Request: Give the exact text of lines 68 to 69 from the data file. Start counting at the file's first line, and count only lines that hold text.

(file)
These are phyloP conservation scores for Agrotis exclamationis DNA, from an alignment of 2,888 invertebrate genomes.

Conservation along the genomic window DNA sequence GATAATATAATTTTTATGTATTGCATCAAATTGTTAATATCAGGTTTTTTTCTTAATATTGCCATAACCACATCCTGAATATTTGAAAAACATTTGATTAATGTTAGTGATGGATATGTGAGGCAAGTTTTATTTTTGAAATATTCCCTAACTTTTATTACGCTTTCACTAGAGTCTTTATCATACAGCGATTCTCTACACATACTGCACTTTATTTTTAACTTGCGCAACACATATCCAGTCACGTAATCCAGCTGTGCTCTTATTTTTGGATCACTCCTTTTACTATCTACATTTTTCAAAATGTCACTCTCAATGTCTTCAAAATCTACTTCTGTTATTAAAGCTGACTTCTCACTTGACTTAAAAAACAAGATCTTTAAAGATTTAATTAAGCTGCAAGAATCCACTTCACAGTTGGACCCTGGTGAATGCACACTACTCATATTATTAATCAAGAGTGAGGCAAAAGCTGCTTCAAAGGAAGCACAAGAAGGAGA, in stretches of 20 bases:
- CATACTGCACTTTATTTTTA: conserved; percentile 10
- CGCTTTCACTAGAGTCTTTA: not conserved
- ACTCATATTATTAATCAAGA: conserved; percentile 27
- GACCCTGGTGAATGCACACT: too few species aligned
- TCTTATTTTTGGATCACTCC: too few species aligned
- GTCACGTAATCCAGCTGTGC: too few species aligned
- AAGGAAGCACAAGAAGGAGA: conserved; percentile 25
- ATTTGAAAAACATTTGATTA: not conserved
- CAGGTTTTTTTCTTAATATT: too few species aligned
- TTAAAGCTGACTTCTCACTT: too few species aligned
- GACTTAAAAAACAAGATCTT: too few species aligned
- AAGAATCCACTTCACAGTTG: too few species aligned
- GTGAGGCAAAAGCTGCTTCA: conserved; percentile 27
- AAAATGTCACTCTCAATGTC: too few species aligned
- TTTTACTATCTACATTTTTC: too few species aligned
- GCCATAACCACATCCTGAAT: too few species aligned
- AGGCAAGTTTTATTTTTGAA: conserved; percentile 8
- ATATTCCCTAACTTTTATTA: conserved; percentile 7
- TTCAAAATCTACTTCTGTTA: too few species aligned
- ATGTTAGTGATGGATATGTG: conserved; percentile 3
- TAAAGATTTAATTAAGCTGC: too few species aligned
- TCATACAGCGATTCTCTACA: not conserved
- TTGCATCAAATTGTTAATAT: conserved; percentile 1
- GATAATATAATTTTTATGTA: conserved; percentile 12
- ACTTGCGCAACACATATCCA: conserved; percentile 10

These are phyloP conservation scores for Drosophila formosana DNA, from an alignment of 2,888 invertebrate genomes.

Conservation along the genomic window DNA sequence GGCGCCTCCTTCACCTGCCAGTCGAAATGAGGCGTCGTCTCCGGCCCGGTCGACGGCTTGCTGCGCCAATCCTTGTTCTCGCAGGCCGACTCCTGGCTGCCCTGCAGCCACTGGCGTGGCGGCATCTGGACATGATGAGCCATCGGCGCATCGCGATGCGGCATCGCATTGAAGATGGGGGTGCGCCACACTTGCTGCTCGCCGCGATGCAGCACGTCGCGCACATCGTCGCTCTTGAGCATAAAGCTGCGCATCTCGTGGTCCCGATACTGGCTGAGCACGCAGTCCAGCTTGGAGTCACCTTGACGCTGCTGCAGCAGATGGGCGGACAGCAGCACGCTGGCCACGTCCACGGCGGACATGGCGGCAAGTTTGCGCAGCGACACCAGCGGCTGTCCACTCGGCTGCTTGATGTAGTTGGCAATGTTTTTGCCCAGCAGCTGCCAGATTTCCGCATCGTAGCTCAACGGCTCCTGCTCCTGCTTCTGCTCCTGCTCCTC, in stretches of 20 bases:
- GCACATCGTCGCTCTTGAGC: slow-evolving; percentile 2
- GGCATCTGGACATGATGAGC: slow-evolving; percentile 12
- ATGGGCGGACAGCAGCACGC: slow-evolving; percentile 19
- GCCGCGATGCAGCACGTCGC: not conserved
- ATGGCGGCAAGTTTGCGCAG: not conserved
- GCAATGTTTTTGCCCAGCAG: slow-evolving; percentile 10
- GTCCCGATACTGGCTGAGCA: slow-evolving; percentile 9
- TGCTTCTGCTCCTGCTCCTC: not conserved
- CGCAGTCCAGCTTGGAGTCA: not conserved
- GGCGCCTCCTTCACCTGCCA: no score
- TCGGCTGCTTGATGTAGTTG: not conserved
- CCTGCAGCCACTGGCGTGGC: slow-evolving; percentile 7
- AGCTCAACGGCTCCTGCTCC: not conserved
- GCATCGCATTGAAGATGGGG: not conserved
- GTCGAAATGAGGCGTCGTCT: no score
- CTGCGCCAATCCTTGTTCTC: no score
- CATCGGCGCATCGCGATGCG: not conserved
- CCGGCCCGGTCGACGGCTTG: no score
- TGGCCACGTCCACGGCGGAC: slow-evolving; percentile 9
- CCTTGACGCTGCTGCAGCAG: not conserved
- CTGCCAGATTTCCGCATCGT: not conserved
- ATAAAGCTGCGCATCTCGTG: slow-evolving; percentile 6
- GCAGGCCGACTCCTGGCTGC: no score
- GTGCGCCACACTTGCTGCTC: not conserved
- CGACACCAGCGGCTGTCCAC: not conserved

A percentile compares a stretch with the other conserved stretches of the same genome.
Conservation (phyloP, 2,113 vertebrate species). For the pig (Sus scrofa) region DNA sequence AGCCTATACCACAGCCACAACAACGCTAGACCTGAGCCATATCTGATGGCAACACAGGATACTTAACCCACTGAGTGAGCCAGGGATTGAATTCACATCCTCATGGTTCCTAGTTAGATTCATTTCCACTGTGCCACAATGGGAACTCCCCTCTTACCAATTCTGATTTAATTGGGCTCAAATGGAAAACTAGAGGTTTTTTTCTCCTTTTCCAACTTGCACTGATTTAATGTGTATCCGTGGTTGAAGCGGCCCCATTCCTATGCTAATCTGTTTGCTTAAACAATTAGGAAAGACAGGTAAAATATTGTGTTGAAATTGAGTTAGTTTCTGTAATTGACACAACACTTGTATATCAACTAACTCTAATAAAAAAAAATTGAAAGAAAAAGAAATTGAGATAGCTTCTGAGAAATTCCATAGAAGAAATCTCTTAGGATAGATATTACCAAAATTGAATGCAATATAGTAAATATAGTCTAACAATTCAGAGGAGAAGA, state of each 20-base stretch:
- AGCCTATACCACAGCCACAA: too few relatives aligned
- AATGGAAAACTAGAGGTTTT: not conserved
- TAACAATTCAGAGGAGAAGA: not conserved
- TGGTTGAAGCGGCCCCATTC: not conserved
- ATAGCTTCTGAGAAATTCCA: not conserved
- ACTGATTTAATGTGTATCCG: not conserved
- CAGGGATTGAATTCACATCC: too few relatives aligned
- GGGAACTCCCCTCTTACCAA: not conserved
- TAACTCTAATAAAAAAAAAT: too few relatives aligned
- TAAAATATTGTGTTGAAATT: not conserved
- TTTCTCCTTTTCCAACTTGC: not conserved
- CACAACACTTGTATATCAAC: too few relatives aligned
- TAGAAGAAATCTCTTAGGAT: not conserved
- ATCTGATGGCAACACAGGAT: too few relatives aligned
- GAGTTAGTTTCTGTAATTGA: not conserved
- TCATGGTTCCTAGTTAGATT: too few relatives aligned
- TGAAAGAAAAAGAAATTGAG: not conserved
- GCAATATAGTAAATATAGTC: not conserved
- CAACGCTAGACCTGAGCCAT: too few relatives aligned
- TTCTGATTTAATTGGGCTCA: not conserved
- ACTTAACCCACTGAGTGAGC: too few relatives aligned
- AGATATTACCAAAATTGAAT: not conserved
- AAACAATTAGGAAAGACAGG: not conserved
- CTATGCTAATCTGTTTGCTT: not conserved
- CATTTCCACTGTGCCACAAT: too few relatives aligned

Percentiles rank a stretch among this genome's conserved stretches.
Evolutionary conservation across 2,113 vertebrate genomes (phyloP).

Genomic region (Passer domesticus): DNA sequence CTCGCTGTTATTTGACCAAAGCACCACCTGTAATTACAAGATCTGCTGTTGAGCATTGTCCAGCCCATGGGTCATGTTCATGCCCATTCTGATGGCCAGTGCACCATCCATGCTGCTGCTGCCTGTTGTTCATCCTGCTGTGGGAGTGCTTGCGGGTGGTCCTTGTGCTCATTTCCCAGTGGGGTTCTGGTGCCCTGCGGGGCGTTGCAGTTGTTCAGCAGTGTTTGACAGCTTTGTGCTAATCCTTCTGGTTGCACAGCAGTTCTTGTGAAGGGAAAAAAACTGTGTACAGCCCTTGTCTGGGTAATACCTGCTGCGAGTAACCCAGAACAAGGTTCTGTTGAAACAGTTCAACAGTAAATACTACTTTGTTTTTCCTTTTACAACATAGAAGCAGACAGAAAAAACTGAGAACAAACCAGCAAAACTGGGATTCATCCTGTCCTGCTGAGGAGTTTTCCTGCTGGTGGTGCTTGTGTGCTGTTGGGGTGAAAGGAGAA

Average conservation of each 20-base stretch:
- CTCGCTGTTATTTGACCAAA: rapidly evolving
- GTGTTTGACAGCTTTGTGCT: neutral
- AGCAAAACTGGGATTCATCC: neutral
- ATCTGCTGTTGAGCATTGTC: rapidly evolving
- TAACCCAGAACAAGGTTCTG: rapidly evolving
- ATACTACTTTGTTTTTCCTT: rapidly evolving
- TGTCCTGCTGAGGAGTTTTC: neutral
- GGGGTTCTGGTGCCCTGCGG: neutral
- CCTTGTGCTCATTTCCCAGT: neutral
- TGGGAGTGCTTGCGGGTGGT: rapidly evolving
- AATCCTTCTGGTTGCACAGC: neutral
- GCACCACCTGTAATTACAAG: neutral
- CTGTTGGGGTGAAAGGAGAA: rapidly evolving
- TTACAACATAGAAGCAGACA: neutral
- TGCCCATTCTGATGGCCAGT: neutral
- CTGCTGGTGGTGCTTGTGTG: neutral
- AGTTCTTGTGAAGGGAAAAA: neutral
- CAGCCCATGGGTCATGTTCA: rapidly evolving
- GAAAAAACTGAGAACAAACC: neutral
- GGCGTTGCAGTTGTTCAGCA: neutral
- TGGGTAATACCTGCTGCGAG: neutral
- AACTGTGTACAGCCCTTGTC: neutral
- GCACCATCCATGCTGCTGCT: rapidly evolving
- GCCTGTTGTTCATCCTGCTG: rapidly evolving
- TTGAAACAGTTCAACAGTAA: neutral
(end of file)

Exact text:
- CACAACACTTGTATATCAAC: too few relatives aligned
- TAGAAGAAATCTCTTAGGAT: not conserved